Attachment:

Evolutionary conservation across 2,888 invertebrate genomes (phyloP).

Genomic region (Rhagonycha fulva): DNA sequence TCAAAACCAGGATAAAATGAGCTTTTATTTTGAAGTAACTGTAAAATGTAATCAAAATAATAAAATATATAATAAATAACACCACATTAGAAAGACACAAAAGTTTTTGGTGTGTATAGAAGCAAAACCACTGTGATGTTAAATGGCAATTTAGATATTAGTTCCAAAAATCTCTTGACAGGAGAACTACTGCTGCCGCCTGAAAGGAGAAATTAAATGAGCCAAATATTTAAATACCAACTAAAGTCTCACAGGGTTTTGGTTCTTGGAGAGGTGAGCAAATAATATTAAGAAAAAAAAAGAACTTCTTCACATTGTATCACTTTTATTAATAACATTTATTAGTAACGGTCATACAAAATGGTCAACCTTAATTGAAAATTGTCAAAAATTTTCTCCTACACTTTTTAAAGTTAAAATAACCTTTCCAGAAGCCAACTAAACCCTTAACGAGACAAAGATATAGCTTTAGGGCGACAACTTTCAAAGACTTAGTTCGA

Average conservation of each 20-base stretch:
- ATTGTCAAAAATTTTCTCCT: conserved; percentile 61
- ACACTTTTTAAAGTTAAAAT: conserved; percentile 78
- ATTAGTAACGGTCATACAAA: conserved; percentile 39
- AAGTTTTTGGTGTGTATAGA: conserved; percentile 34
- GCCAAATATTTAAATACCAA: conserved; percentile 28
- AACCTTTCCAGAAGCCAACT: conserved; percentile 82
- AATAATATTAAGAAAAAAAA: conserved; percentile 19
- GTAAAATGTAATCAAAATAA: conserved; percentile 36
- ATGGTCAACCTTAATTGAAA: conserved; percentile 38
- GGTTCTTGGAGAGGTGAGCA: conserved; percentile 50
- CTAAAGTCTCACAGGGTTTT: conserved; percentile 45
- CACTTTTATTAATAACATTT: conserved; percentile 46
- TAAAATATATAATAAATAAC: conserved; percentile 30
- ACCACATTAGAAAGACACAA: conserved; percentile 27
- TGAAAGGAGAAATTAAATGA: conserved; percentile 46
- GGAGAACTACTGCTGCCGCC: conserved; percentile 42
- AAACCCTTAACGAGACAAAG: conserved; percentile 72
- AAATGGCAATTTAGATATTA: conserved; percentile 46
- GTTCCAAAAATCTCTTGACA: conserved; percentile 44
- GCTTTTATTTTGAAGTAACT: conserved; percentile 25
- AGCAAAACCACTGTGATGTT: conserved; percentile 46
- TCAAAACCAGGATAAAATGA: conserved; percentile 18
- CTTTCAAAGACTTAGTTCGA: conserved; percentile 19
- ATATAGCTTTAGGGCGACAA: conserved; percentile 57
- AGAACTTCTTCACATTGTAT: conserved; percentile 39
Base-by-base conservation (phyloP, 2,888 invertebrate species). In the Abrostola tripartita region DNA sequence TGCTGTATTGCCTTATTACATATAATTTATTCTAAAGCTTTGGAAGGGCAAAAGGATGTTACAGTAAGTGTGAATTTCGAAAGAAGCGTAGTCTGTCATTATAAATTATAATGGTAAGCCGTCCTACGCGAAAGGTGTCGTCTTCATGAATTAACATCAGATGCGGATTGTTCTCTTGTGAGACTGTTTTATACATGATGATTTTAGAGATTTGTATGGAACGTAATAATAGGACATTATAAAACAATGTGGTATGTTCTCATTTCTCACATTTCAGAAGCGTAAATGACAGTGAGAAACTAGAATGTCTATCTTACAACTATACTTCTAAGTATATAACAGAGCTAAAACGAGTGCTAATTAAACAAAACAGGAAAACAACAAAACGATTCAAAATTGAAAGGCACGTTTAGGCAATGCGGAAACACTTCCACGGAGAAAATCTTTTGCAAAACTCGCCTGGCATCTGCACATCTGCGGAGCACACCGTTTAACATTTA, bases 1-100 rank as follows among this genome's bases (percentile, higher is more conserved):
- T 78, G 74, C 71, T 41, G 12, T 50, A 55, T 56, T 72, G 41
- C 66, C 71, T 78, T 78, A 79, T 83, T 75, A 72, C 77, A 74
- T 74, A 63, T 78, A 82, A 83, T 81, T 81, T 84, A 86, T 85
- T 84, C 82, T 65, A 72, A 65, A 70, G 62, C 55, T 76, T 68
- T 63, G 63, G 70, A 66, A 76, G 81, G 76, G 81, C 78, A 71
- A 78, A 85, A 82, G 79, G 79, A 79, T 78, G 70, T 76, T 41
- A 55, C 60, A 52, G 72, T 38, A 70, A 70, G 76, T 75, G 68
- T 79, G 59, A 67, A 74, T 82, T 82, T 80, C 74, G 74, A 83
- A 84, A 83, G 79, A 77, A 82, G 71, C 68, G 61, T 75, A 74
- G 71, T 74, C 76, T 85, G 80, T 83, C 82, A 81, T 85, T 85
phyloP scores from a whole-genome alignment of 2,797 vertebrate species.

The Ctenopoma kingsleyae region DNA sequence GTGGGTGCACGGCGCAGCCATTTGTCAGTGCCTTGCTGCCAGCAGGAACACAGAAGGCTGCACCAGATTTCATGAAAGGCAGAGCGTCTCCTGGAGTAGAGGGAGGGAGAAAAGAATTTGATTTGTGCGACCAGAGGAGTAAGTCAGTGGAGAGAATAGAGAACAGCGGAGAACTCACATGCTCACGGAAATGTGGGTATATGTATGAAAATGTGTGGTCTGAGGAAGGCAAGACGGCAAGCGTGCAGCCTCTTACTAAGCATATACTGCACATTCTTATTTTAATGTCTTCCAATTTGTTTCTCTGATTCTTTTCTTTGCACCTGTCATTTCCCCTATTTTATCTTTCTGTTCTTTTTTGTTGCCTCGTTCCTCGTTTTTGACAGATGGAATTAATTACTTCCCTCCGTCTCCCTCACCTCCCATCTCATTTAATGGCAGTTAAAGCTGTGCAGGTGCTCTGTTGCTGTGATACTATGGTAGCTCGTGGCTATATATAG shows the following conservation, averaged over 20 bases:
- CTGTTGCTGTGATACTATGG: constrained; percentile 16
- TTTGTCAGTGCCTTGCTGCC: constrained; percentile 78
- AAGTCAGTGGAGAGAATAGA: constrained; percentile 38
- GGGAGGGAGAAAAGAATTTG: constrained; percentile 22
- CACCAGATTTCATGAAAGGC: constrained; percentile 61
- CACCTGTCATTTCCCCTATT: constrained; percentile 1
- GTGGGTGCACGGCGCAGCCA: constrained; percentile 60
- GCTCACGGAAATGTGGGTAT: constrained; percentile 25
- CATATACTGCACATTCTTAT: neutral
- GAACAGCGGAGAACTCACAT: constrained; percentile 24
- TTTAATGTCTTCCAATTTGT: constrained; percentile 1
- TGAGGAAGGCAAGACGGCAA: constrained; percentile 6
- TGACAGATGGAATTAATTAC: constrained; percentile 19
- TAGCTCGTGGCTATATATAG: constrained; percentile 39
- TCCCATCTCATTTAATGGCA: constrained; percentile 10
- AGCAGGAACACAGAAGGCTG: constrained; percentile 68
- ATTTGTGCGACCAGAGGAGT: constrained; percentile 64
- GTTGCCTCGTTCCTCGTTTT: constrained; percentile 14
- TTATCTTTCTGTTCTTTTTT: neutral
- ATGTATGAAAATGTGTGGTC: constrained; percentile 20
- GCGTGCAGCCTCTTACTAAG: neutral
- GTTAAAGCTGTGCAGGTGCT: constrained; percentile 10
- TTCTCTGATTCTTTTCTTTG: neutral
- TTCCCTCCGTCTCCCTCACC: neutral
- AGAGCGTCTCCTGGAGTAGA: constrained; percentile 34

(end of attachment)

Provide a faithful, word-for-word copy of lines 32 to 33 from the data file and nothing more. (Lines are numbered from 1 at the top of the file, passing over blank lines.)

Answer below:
- T 74, A 63, T 78, A 82, A 83, T 81, T 81, T 84, A 86, T 85
- T 84, C 82, T 65, A 72, A 65, A 70, G 62, C 55, T 76, T 68